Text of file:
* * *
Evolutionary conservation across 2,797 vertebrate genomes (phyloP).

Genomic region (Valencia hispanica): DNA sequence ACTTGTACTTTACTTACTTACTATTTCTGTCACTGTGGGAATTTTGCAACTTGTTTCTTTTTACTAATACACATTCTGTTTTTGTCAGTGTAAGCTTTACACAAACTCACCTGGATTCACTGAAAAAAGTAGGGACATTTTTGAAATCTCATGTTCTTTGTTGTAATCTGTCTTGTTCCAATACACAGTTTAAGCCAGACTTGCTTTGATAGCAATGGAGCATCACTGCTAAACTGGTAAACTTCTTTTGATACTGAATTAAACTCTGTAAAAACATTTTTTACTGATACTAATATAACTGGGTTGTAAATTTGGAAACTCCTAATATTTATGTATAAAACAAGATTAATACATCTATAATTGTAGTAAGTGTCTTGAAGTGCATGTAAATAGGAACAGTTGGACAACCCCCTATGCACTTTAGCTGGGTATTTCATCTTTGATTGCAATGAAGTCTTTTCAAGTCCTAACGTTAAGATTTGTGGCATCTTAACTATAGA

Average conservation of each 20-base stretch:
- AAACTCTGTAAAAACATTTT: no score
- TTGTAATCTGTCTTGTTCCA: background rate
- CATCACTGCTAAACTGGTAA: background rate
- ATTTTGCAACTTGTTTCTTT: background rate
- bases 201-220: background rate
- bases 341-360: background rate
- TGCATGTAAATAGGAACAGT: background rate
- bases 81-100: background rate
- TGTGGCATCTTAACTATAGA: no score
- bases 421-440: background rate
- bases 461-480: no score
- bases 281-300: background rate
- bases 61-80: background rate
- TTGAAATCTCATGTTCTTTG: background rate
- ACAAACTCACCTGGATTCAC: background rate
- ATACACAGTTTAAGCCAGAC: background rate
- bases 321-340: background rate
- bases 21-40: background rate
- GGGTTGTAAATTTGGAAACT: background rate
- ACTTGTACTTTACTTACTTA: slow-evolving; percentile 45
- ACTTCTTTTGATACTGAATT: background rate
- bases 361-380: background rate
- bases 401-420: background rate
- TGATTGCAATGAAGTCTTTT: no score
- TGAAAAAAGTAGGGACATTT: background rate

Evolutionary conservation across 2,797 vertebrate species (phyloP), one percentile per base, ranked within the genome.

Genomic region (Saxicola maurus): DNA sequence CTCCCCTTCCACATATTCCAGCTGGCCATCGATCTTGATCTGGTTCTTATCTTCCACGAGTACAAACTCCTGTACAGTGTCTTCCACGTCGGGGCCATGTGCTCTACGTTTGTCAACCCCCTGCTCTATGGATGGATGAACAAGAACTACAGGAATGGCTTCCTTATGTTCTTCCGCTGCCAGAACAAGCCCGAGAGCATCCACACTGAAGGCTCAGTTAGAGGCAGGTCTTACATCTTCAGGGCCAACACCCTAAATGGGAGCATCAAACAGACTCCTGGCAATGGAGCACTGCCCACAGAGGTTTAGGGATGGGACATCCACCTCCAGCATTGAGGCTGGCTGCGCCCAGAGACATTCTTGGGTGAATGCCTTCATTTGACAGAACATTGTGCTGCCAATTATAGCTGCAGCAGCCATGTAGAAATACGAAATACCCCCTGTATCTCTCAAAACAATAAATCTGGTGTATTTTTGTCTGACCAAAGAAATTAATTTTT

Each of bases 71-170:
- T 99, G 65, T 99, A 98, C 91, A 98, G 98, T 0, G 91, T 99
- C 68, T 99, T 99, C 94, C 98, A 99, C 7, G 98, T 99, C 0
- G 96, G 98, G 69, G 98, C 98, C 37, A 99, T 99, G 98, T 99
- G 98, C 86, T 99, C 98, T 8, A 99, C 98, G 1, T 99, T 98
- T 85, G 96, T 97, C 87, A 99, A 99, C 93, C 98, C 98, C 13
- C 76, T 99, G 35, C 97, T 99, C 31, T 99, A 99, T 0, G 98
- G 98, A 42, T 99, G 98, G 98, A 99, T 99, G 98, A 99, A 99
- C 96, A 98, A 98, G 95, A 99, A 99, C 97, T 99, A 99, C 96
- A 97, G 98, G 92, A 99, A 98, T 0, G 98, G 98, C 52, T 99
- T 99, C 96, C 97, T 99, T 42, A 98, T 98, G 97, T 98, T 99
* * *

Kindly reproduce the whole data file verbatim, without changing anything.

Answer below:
Evolutionary conservation across 2,797 vertebrate genomes (phyloP).

Genomic region (Valencia hispanica): DNA sequence ACTTGTACTTTACTTACTTACTATTTCTGTCACTGTGGGAATTTTGCAACTTGTTTCTTTTTACTAATACACATTCTGTTTTTGTCAGTGTAAGCTTTACACAAACTCACCTGGATTCACTGAAAAAAGTAGGGACATTTTTGAAATCTCATGTTCTTTGTTGTAATCTGTCTTGTTCCAATACACAGTTTAAGCCAGACTTGCTTTGATAGCAATGGAGCATCACTGCTAAACTGGTAAACTTCTTTTGATACTGAATTAAACTCTGTAAAAACATTTTTTACTGATACTAATATAACTGGGTTGTAAATTTGGAAACTCCTAATATTTATGTATAAAACAAGATTAATACATCTATAATTGTAGTAAGTGTCTTGAAGTGCATGTAAATAGGAACAGTTGGACAACCCCCTATGCACTTTAGCTGGGTATTTCATCTTTGATTGCAATGAAGTCTTTTCAAGTCCTAACGTTAAGATTTGTGGCATCTTAACTATAGA

Average conservation of each 20-base stretch:
- AAACTCTGTAAAAACATTTT: no score
- TTGTAATCTGTCTTGTTCCA: background rate
- CATCACTGCTAAACTGGTAA: background rate
- ATTTTGCAACTTGTTTCTTT: background rate
- bases 201-220: background rate
- bases 341-360: background rate
- TGCATGTAAATAGGAACAGT: background rate
- bases 81-100: background rate
- TGTGGCATCTTAACTATAGA: no score
- bases 421-440: background rate
- bases 461-480: no score
- bases 281-300: background rate
- bases 61-80: background rate
- TTGAAATCTCATGTTCTTTG: background rate
- ACAAACTCACCTGGATTCAC: background rate
- ATACACAGTTTAAGCCAGAC: background rate
- bases 321-340: background rate
- bases 21-40: background rate
- GGGTTGTAAATTTGGAAACT: background rate
- ACTTGTACTTTACTTACTTA: slow-evolving; percentile 45
- ACTTCTTTTGATACTGAATT: background rate
- bases 361-380: background rate
- bases 401-420: background rate
- TGATTGCAATGAAGTCTTTT: no score
- TGAAAAAAGTAGGGACATTT: background rate

Evolutionary conservation across 2,797 vertebrate species (phyloP), one percentile per base, ranked within the genome.

Genomic region (Saxicola maurus): DNA sequence CTCCCCTTCCACATATTCCAGCTGGCCATCGATCTTGATCTGGTTCTTATCTTCCACGAGTACAAACTCCTGTACAGTGTCTTCCACGTCGGGGCCATGTGCTCTACGTTTGTCAACCCCCTGCTCTATGGATGGATGAACAAGAACTACAGGAATGGCTTCCTTATGTTCTTCCGCTGCCAGAACAAGCCCGAGAGCATCCACACTGAAGGCTCAGTTAGAGGCAGGTCTTACATCTTCAGGGCCAACACCCTAAATGGGAGCATCAAACAGACTCCTGGCAATGGAGCACTGCCCACAGAGGTTTAGGGATGGGACATCCACCTCCAGCATTGAGGCTGGCTGCGCCCAGAGACATTCTTGGGTGAATGCCTTCATTTGACAGAACATTGTGCTGCCAATTATAGCTGCAGCAGCCATGTAGAAATACGAAATACCCCCTGTATCTCTCAAAACAATAAATCTGGTGTATTTTTGTCTGACCAAAGAAATTAATTTTT

Each of bases 71-170:
- T 99, G 65, T 99, A 98, C 91, A 98, G 98, T 0, G 91, T 99
- C 68, T 99, T 99, C 94, C 98, A 99, C 7, G 98, T 99, C 0
- G 96, G 98, G 69, G 98, C 98, C 37, A 99, T 99, G 98, T 99
- G 98, C 86, T 99, C 98, T 8, A 99, C 98, G 1, T 99, T 98
- T 85, G 96, T 97, C 87, A 99, A 99, C 93, C 98, C 98, C 13
- C 76, T 99, G 35, C 97, T 99, C 31, T 99, A 99, T 0, G 98
- G 98, A 42, T 99, G 98, G 98, A 99, T 99, G 98, A 99, A 99
- C 96, A 98, A 98, G 95, A 99, A 99, C 97, T 99, A 99, C 96
- A 97, G 98, G 92, A 99, A 98, T 0, G 98, G 98, C 52, T 99
- T 99, C 96, C 97, T 99, T 42, A 98, T 98, G 97, T 98, T 99